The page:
Congo's tragedy began in Rwanda, its neighbor to the east, a country with a strong military and an authoritarian government. In 1994, Hutu militias began attacking members of the Tutsi ethnic group, killing about 800,000 people in only 100 days. This genocide is Central Africa's original catastrophe.
A Tutsi army under current Rwandan President Paul Kagame drove the Hutu killers to the west and into the Congo jungles. With support from Uganda, the Rwandan army pursued the militias into Congo. The official justification for the incursion into Congolese territory was to protect Tutsi living in Congo.
But once they were in Congo, Rwandan troops joined forces with Congolese rebels and advanced to Kinshasa, where they overthrew dictator Mobutu Sese Seko in 1997. Laurent Désiré Kabila, the father of the current president, was named president in his place.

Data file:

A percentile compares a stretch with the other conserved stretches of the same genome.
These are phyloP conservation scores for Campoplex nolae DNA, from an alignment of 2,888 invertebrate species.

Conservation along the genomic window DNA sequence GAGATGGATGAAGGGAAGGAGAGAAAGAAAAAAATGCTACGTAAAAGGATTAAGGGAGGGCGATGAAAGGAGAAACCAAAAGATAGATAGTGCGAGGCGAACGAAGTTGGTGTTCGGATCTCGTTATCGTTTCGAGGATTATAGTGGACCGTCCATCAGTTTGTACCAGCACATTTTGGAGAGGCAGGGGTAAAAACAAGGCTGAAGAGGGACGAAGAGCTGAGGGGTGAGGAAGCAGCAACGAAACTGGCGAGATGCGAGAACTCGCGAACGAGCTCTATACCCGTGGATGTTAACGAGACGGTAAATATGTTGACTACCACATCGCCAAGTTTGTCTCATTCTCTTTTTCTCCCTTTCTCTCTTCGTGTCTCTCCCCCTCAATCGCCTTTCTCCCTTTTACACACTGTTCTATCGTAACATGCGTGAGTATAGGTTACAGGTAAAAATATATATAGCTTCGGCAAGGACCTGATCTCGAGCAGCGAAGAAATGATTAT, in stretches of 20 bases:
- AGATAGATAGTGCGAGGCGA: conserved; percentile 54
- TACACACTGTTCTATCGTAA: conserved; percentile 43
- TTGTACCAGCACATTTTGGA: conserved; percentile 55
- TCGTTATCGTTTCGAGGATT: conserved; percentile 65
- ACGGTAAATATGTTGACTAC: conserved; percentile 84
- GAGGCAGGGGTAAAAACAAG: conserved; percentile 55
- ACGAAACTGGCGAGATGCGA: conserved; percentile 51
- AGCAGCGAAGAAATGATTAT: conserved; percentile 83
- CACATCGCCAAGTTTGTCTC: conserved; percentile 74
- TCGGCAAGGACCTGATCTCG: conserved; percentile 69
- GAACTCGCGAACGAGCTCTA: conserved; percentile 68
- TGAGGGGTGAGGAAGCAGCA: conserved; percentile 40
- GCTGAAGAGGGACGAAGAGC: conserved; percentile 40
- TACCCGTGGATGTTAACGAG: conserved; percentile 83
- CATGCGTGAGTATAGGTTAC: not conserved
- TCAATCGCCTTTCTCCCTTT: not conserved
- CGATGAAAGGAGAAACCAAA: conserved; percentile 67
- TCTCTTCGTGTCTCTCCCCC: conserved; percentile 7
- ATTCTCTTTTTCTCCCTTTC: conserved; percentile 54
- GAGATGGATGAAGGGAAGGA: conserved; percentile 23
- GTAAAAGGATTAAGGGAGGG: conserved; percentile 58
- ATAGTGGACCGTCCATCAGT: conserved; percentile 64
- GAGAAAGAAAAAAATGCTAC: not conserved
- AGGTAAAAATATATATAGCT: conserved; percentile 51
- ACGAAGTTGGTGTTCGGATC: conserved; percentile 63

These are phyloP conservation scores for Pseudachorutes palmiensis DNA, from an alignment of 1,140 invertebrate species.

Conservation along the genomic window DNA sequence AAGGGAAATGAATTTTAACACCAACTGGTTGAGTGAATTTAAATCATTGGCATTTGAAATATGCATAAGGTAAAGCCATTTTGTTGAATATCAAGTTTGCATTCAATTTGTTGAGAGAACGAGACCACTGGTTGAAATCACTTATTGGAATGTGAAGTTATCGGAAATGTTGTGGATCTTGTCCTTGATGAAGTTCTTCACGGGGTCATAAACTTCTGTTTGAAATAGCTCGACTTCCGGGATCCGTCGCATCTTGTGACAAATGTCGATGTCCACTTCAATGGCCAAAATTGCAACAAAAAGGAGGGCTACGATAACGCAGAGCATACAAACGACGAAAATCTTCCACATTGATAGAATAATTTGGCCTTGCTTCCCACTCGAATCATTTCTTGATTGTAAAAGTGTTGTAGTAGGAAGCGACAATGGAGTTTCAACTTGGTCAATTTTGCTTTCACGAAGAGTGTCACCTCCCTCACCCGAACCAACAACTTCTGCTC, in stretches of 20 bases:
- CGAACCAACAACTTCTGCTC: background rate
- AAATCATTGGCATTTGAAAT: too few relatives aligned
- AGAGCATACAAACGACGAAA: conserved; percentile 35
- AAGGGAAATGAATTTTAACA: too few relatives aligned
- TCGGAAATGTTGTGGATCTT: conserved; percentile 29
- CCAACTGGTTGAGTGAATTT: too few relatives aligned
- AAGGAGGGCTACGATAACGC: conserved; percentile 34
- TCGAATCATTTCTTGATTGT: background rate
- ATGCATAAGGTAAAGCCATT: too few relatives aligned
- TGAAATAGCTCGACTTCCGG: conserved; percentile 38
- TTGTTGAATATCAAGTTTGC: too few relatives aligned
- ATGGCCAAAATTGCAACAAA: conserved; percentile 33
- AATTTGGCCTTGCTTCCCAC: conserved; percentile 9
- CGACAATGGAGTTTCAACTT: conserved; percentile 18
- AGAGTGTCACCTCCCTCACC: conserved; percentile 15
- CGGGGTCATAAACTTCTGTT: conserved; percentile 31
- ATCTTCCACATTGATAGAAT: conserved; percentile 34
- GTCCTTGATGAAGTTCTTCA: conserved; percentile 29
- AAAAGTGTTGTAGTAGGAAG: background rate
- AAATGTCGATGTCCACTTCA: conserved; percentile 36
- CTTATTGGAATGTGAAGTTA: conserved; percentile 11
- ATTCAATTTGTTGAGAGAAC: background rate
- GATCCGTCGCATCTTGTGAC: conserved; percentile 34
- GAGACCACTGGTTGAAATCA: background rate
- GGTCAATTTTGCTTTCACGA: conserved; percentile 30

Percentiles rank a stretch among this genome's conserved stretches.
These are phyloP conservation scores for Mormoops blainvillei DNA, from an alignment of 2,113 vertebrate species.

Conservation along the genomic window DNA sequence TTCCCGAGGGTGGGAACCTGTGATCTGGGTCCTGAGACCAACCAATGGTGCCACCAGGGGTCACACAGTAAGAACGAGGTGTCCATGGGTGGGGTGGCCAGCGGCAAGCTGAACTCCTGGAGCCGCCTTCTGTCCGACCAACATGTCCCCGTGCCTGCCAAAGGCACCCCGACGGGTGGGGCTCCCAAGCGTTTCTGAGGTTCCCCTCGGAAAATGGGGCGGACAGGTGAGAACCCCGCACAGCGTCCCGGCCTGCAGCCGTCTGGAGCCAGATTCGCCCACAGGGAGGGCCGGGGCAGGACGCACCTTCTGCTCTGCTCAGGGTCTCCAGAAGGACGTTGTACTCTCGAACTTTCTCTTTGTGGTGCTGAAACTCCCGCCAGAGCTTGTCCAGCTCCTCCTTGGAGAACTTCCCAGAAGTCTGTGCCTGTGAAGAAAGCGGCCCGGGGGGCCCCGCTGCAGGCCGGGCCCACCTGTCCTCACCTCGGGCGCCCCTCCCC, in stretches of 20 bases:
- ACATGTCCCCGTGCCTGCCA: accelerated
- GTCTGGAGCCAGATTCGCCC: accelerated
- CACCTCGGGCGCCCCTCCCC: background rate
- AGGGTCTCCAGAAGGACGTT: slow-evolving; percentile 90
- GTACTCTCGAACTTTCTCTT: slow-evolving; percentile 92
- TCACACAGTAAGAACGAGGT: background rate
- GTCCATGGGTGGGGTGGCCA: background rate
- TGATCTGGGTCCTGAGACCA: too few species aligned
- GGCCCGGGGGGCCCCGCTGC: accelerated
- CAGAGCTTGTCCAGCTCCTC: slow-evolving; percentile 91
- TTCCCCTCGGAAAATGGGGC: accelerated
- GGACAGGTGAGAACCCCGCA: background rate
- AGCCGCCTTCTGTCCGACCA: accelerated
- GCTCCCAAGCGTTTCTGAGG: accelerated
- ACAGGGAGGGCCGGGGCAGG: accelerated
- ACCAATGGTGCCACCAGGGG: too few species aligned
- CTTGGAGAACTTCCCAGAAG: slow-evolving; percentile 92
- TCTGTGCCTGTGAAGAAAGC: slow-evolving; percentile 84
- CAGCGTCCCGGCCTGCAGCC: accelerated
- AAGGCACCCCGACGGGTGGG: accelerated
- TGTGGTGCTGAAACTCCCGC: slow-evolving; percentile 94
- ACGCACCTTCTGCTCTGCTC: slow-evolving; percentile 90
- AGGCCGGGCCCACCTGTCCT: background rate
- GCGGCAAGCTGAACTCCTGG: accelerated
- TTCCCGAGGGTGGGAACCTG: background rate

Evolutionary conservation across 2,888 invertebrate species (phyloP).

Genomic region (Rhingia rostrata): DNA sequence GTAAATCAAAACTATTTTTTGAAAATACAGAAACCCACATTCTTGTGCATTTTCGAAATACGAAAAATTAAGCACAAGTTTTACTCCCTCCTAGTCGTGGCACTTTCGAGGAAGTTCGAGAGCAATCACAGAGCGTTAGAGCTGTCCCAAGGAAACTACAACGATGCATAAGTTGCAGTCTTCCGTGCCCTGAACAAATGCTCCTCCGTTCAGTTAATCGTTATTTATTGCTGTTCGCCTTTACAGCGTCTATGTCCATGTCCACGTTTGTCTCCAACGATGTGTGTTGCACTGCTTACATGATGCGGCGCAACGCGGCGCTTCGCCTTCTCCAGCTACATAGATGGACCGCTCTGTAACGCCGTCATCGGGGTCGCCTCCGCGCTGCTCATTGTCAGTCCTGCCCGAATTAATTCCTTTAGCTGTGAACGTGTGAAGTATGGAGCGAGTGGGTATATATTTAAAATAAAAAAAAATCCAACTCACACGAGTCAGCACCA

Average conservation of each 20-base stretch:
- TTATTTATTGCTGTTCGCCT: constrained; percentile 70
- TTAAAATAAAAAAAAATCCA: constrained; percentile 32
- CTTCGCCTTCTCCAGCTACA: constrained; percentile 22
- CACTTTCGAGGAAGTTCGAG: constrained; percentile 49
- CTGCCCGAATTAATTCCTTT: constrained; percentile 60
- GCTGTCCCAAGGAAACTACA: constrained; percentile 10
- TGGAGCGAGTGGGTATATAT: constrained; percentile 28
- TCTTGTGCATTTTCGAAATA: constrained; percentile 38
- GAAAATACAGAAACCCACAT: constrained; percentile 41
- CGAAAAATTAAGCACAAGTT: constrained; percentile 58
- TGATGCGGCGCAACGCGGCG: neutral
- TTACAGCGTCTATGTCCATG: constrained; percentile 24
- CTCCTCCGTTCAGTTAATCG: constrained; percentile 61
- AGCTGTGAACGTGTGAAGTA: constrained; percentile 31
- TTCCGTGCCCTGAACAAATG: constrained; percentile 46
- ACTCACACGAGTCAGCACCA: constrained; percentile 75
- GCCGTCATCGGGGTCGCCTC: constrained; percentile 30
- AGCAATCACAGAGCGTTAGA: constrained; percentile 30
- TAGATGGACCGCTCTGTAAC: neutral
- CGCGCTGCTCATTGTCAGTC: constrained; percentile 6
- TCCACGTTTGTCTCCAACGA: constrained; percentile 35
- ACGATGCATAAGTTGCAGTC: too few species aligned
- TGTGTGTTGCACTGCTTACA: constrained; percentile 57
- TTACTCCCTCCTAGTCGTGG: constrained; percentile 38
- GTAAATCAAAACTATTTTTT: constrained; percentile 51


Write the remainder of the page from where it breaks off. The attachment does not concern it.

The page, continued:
But this didn’t lead to peace, as the fighting continued between militias and government troops in eastern Congo. It was the beginning of a grueling civil war that has no winners, fueled by ethnic hatred and, most of all, by deadly greed. Eastern Congo is rich in minerals like coltan, which is used in mobile phones.
In fact, most of the world’s coltan reserves are in eastern Congo. Militias forced villagers to work in the mines, where they scratch the coltan out of the earth with picks and shovels. The ore is then shipped to China and South Korea via Uganda and Rwanda.
It is hard to recognize any political objectives among the parties to the conflict, which in fact revolves around control of the mines — a ticket to wealth. War has become part of everyday life, with the local population paying the price. Five years ago, aid organizations estimated the death toll at about 1,000 a day. >continue<